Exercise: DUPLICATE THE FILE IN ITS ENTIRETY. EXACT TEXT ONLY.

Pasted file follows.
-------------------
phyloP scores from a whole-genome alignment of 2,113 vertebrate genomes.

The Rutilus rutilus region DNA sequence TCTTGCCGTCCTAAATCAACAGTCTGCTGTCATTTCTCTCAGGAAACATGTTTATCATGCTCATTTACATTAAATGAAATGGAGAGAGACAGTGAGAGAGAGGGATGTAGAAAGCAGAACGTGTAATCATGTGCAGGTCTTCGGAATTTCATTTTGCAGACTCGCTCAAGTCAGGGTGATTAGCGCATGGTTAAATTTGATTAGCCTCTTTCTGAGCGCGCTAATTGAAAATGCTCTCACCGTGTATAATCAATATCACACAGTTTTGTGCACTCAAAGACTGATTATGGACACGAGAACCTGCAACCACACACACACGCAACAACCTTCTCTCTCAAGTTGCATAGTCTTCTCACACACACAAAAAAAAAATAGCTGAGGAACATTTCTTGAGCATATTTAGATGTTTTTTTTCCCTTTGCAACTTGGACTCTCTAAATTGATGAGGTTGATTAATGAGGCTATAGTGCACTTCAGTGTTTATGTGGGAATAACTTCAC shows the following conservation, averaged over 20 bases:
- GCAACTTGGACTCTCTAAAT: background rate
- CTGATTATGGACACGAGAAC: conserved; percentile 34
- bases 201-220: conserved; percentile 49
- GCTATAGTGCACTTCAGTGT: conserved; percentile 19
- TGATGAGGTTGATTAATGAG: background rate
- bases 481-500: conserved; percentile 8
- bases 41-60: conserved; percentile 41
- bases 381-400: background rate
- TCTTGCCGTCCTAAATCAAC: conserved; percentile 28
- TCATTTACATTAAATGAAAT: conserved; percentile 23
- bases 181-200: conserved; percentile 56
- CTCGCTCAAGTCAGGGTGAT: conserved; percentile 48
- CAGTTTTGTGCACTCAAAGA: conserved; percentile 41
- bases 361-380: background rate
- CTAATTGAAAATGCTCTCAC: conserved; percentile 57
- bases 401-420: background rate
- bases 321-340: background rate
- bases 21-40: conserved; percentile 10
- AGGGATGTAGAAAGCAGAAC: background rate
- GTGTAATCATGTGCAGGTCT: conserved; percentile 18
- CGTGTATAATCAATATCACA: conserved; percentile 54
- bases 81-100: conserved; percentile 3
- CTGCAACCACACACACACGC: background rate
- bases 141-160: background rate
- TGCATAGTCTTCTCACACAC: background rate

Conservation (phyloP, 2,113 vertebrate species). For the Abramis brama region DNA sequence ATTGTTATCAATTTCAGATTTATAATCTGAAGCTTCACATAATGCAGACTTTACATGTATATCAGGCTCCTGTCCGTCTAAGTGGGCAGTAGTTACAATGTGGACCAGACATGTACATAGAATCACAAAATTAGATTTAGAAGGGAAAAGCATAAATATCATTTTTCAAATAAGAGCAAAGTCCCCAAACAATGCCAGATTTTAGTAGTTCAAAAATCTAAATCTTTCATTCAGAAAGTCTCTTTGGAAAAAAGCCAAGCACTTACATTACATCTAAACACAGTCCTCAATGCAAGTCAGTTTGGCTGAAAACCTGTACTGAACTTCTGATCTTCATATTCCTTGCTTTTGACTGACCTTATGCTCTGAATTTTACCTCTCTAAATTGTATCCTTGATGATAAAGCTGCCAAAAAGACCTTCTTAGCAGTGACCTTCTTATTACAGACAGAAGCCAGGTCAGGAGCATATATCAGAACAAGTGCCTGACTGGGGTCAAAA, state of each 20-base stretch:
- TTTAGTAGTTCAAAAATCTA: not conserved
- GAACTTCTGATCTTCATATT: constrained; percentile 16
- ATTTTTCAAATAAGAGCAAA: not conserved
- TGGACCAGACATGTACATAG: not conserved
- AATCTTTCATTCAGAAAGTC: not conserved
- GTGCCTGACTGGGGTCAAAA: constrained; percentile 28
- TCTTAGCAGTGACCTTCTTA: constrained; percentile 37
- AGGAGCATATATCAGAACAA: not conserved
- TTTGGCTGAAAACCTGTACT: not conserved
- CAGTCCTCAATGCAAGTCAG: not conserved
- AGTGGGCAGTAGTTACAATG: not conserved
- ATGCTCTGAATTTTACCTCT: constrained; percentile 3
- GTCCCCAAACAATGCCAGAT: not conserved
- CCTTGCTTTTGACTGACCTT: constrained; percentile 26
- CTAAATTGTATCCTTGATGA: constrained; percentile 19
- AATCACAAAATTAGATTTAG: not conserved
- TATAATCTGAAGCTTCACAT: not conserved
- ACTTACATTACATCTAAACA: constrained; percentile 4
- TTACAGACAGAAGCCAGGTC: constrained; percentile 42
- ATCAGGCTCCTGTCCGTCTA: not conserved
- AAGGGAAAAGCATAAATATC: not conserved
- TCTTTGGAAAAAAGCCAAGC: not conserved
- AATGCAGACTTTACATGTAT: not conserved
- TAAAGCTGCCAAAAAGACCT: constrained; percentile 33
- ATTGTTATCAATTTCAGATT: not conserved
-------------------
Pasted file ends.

phyloP scores from a whole-genome alignment of 2,113 vertebrate genomes.

The Rutilus rutilus region DNA sequence TCTTGCCGTCCTAAATCAACAGTCTGCTGTCATTTCTCTCAGGAAACATGTTTATCATGCTCATTTACATTAAATGAAATGGAGAGAGACAGTGAGAGAGAGGGATGTAGAAAGCAGAACGTGTAATCATGTGCAGGTCTTCGGAATTTCATTTTGCAGACTCGCTCAAGTCAGGGTGATTAGCGCATGGTTAAATTTGATTAGCCTCTTTCTGAGCGCGCTAATTGAAAATGCTCTCACCGTGTATAATCAATATCACACAGTTTTGTGCACTCAAAGACTGATTATGGACACGAGAACCTGCAACCACACACACACGCAACAACCTTCTCTCTCAAGTTGCATAGTCTTCTCACACACACAAAAAAAAAATAGCTGAGGAACATTTCTTGAGCATATTTAGATGTTTTTTTTCCCTTTGCAACTTGGACTCTCTAAATTGATGAGGTTGATTAATGAGGCTATAGTGCACTTCAGTGTTTATGTGGGAATAACTTCAC shows the following conservation, averaged over 20 bases:
- GCAACTTGGACTCTCTAAAT: background rate
- CTGATTATGGACACGAGAAC: conserved; percentile 34
- bases 201-220: conserved; percentile 49
- GCTATAGTGCACTTCAGTGT: conserved; percentile 19
- TGATGAGGTTGATTAATGAG: background rate
- bases 481-500: conserved; percentile 8
- bases 41-60: conserved; percentile 41
- bases 381-400: background rate
- TCTTGCCGTCCTAAATCAAC: conserved; percentile 28
- TCATTTACATTAAATGAAAT: conserved; percentile 23
- bases 181-200: conserved; percentile 56
- CTCGCTCAAGTCAGGGTGAT: conserved; percentile 48
- CAGTTTTGTGCACTCAAAGA: conserved; percentile 41
- bases 361-380: background rate
- CTAATTGAAAATGCTCTCAC: conserved; percentile 57
- bases 401-420: background rate
- bases 321-340: background rate
- bases 21-40: conserved; percentile 10
- AGGGATGTAGAAAGCAGAAC: background rate
- GTGTAATCATGTGCAGGTCT: conserved; percentile 18
- CGTGTATAATCAATATCACA: conserved; percentile 54
- bases 81-100: conserved; percentile 3
- CTGCAACCACACACACACGC: background rate
- bases 141-160: background rate
- TGCATAGTCTTCTCACACAC: background rate

Conservation (phyloP, 2,113 vertebrate species). For the Abramis brama region DNA sequence ATTGTTATCAATTTCAGATTTATAATCTGAAGCTTCACATAATGCAGACTTTACATGTATATCAGGCTCCTGTCCGTCTAAGTGGGCAGTAGTTACAATGTGGACCAGACATGTACATAGAATCACAAAATTAGATTTAGAAGGGAAAAGCATAAATATCATTTTTCAAATAAGAGCAAAGTCCCCAAACAATGCCAGATTTTAGTAGTTCAAAAATCTAAATCTTTCATTCAGAAAGTCTCTTTGGAAAAAAGCCAAGCACTTACATTACATCTAAACACAGTCCTCAATGCAAGTCAGTTTGGCTGAAAACCTGTACTGAACTTCTGATCTTCATATTCCTTGCTTTTGACTGACCTTATGCTCTGAATTTTACCTCTCTAAATTGTATCCTTGATGATAAAGCTGCCAAAAAGACCTTCTTAGCAGTGACCTTCTTATTACAGACAGAAGCCAGGTCAGGAGCATATATCAGAACAAGTGCCTGACTGGGGTCAAAA, state of each 20-base stretch:
- TTTAGTAGTTCAAAAATCTA: not conserved
- GAACTTCTGATCTTCATATT: constrained; percentile 16
- ATTTTTCAAATAAGAGCAAA: not conserved
- TGGACCAGACATGTACATAG: not conserved
- AATCTTTCATTCAGAAAGTC: not conserved
- GTGCCTGACTGGGGTCAAAA: constrained; percentile 28
- TCTTAGCAGTGACCTTCTTA: constrained; percentile 37
- AGGAGCATATATCAGAACAA: not conserved
- TTTGGCTGAAAACCTGTACT: not conserved
- CAGTCCTCAATGCAAGTCAG: not conserved
- AGTGGGCAGTAGTTACAATG: not conserved
- ATGCTCTGAATTTTACCTCT: constrained; percentile 3
- GTCCCCAAACAATGCCAGAT: not conserved
- CCTTGCTTTTGACTGACCTT: constrained; percentile 26
- CTAAATTGTATCCTTGATGA: constrained; percentile 19
- AATCACAAAATTAGATTTAG: not conserved
- TATAATCTGAAGCTTCACAT: not conserved
- ACTTACATTACATCTAAACA: constrained; percentile 4
- TTACAGACAGAAGCCAGGTC: constrained; percentile 42
- ATCAGGCTCCTGTCCGTCTA: not conserved
- AAGGGAAAAGCATAAATATC: not conserved
- TCTTTGGAAAAAAGCCAAGC: not conserved
- AATGCAGACTTTACATGTAT: not conserved
- TAAAGCTGCCAAAAAGACCT: constrained; percentile 33
- ATTGTTATCAATTTCAGATT: not conserved